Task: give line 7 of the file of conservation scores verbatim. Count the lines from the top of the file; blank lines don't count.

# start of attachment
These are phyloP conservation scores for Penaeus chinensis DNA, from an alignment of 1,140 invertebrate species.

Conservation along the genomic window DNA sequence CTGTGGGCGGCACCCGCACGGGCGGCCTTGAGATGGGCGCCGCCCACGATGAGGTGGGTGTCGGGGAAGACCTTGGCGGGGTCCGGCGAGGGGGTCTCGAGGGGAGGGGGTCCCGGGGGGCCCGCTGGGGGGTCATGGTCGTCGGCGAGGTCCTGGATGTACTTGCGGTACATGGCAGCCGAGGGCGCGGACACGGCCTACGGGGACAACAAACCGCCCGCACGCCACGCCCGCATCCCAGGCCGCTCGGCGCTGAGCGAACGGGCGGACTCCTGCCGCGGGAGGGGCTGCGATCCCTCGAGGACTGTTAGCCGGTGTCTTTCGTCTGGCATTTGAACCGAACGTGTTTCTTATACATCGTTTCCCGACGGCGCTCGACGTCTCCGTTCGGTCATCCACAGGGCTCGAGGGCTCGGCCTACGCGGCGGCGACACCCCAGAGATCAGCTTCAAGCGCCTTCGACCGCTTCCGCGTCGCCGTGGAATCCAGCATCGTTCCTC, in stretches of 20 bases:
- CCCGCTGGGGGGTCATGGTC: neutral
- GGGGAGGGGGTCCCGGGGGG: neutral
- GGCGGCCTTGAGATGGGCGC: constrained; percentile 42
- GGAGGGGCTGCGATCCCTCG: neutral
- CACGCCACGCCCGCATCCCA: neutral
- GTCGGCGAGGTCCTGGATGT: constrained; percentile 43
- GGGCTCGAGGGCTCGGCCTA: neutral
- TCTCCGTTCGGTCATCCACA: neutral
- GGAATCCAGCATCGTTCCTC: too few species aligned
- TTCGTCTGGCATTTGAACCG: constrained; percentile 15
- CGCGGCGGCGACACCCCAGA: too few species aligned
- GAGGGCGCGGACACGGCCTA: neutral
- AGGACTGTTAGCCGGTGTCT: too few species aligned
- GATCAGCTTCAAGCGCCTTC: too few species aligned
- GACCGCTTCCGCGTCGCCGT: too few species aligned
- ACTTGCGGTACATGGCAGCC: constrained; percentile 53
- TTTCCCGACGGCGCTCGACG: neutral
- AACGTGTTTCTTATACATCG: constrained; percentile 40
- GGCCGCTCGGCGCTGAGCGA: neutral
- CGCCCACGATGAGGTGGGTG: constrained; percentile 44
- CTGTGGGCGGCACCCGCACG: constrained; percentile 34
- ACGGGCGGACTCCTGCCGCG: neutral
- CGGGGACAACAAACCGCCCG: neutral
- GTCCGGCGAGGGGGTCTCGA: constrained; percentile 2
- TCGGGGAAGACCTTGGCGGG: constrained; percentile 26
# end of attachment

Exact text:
- CACGCCACGCCCGCATCCCA: neutral